Misogynoir: Intersectionality in Online Abuse
Pitch: Online abuse and hate speech is growing online. Finding new ways of studying this phenomenon, measuring it and reducing its presence or its influence is an important research field of computer science. However, current methods of studying and interpreting online abuse rarely consider intersectional categories like someone's gender identity or ethnicity, class or religion, and how social biases impact experiences of online abuse. One area, for example, is in online abuse and hate speech directed at Black women. Social scientists and activists have documented online abuse toward Black women as having both racist and sexist undertones that White women and Black men, for example, don't experience. How can we accurately detect this particular occurrence online, using computational techniques? In this summer project, you will be using a technique that is commonly used in computer science to detect online abuse and hate speech, Natural Language Processing (NLP). With NLP we can search for words, phrases and parts of speech, which we have categorised previously. Then, we can look for how often those categories appear in a given data set. This involves an interdisciplinary approach between social and computer scientists to achieve. You do not need to have any special skills to participate, but we do hope you'll have some interest in social justice topics, to ensure that this project will be meaningful for you. We will guide you in creating a dataset, annotating data, and interpreting patterns that emerge through NLP methods. Your final project will be published on GitHub under your name, and you will co-author a paper with your supervisors.
Modern Day Mind Control.. Can we use sensors to help learn to control the flow of blood to our brains?
Pitch: Hands up everyone that's stressed out! We are often told to use various techniques to reduce stress and increase concentration, but do they really work? How can we really tell? Well, it turns out that stress and poor health have huge impacts on our brain's blood flow activity. Using a Hegduino (an open source Hemoencephalography biofeedback device) to measure surface blood flow to your brain, you will build a small testing suite to measure the effectiveness of various small wellness interventions such as paced breathing, a small walk, listening to music, on blood brain flow, and by inference, their effectiveness as tools against stress.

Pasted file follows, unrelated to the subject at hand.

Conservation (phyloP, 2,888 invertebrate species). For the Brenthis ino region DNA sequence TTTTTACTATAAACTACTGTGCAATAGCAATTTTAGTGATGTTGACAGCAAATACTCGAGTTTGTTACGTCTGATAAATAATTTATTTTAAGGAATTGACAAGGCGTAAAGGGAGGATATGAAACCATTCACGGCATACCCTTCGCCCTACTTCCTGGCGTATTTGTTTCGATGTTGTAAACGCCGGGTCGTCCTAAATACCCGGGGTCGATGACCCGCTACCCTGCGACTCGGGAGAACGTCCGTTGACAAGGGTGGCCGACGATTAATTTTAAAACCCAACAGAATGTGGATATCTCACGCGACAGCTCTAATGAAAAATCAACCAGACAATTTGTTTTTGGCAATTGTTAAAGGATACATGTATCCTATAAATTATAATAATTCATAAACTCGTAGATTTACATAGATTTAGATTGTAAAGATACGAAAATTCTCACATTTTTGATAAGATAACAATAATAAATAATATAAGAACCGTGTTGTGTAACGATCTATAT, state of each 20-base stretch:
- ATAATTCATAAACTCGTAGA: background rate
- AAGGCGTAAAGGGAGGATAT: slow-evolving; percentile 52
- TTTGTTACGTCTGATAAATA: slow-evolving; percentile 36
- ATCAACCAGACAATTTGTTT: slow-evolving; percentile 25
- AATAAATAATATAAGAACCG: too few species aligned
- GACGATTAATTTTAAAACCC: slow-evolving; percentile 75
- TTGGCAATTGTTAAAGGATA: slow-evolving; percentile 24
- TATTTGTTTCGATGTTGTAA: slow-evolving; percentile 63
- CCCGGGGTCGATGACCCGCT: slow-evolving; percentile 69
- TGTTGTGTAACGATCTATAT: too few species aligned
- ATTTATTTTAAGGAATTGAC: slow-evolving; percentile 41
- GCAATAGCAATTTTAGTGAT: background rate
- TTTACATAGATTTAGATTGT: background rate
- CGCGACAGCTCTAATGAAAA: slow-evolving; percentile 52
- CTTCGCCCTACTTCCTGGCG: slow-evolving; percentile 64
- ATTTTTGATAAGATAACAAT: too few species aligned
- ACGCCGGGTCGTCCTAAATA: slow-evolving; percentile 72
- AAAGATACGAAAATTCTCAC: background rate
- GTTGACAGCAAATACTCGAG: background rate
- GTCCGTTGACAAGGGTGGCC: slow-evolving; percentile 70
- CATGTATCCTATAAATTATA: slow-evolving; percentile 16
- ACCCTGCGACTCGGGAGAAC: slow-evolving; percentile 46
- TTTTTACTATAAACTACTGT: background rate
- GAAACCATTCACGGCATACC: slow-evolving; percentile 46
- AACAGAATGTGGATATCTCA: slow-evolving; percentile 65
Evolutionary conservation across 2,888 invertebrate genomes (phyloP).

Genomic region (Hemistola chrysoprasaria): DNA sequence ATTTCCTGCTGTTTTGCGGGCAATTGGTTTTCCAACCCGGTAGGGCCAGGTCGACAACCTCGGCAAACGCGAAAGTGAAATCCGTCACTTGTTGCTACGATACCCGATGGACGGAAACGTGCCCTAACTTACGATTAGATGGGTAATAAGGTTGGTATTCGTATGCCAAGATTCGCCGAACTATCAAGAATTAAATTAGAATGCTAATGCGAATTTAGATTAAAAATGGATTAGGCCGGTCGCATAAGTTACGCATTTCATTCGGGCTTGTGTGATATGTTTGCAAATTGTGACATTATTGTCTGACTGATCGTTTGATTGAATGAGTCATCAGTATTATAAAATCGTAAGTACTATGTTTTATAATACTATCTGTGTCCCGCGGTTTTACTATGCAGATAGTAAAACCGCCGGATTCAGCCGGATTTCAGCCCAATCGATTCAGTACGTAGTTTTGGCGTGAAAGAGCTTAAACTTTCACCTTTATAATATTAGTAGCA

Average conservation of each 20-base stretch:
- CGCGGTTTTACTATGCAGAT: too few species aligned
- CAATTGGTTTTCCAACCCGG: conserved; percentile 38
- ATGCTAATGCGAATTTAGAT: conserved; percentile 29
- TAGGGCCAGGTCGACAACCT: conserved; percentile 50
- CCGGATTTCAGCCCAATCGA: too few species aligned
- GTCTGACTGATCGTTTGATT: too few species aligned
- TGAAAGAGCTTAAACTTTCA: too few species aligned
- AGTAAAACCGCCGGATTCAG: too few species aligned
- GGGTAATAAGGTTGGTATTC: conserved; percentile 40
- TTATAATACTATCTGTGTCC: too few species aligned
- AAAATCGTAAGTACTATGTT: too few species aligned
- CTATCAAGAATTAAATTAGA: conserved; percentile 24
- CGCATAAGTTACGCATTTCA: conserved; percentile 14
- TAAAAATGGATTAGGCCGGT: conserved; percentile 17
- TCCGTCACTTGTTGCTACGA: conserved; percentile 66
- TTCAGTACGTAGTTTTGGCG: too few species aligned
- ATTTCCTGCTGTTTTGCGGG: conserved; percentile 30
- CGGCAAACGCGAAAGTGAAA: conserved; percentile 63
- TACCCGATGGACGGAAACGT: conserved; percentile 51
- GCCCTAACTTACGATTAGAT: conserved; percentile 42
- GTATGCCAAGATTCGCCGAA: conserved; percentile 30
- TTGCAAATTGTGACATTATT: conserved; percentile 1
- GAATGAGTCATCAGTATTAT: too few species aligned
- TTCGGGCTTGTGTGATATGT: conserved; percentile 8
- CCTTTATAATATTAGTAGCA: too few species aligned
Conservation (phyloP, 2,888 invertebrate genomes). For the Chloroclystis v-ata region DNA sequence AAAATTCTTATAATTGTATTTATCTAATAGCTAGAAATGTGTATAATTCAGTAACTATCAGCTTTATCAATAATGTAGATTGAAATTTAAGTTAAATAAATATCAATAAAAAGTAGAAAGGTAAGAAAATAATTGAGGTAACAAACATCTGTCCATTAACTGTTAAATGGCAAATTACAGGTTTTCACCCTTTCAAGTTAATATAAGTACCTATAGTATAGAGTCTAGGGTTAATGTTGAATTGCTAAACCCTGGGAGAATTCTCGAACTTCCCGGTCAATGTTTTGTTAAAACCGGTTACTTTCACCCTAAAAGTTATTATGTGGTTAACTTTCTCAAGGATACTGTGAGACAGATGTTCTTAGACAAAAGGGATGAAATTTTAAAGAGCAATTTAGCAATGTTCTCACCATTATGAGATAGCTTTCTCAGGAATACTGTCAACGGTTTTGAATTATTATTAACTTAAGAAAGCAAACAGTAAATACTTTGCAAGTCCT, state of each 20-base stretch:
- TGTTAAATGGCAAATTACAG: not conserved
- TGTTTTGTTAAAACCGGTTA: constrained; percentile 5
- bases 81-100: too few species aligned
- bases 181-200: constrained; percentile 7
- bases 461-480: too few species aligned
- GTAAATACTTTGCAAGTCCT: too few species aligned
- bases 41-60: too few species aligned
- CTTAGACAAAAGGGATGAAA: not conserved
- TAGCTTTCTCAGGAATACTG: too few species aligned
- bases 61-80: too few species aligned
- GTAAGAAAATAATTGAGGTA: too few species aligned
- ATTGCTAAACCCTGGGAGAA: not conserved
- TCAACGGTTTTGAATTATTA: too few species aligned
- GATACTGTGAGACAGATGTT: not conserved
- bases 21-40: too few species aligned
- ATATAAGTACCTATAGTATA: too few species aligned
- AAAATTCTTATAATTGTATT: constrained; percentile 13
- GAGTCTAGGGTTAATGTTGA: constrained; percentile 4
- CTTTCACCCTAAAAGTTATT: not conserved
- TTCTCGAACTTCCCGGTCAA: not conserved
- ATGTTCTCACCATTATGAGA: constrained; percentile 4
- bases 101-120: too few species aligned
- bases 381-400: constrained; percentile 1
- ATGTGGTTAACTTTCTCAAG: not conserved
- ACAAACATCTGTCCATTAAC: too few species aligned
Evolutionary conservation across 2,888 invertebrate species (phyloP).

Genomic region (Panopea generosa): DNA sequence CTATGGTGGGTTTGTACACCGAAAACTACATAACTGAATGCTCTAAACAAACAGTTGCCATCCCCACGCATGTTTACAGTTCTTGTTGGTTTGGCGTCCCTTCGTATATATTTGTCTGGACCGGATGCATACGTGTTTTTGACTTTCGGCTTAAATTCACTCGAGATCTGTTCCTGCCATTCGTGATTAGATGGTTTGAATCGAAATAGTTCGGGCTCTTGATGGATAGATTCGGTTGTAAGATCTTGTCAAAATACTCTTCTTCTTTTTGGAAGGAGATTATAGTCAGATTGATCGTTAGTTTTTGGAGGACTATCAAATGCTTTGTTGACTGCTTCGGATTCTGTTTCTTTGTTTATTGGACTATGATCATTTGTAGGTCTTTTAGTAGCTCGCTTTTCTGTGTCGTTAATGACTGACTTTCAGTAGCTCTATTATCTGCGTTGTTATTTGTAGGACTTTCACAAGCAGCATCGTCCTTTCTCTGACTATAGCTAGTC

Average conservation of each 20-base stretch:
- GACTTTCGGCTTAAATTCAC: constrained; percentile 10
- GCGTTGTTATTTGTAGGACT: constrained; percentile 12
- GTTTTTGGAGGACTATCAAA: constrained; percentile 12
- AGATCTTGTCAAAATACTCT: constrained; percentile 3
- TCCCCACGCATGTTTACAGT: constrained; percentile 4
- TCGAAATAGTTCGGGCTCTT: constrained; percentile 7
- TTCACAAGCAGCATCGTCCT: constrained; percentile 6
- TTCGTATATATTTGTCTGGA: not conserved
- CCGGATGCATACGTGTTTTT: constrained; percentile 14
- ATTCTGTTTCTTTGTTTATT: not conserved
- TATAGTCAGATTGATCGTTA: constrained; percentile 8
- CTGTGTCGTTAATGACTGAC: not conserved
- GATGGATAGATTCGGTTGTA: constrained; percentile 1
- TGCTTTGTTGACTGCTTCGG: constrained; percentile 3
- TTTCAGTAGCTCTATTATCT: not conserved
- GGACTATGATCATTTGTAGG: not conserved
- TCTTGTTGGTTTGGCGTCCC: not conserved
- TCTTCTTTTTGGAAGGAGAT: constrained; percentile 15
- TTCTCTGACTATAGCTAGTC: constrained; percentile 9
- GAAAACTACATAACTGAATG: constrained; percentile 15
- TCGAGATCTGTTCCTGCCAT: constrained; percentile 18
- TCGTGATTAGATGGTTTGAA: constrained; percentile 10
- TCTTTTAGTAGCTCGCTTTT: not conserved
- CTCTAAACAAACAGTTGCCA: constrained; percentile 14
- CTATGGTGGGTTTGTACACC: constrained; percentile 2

You will design and run the relevant appropriate tests, and use numerical analysis tools to analyse your data. Your final project output will be a technical design of a test protocol and resulting annotated dataset, which you will publish to your own name on GitHub. You will also co-author an article with the project team.
Robot Assistants in the Wild
Pitch: Robots can help with many of our daily tasks, especially when it is impractical or unsafe for us to intervene. For example, they can operate under the extreme weather conditions imposed by space explorations, monitor hazardous manufacturing environments, or deliver essential services when social distance needs to be maintained. However, before we can safely delegate tasks to robots, we need to ensure that they can operate reliably in real-world scenarios. Succeeding in the real-world - or "in the wild" - is a challenge because it requires to orchestrate the various functionalities of the robot and the data coming through its sensors (such as cameras, depth sensors, laser rangefinders, and others). In this scholarship project, you will acquire practical expertise in using the Robot Operating System (ROS) through simulation and remote control. We will guide you in developing at least one of the functionalities that contribute to implementing a robot fit for operating in the wild. This final project will be published on GitHub under your name and showcased as a live demo.
- The call opens 15th March
- The deadline for getting in touch with an academic is midnight on 20th April
- The deadline for applications is midnight on 10th May 2021
- If you are successful, we'll send you an email and letter on or before 31st May.
- The project will start no earlier than 21st June and no later than 26h July and will run for 6 weeks.
The selection process:
The award will be made by a panel of OU staff, comprised of a Senior KMi academic, a People Services Representative and an Equality, Diversity & Inclusion Representative from the STEM Faculty.
To qualify you'll need to meet the following criteria:
- You identify as being from a black, Asian or minority ethnic background
- You are aged 16-20 on 31st May 2021.
- You can demonstrate an interest in technology
- You are ordinarily resident in the UK
- You submit a project proposal on one of the listed KMi topics that you have co-developed with a KMi academic or PhD Student
- You will have 2 referees (one or both from your educational institute, one can be a personal referee).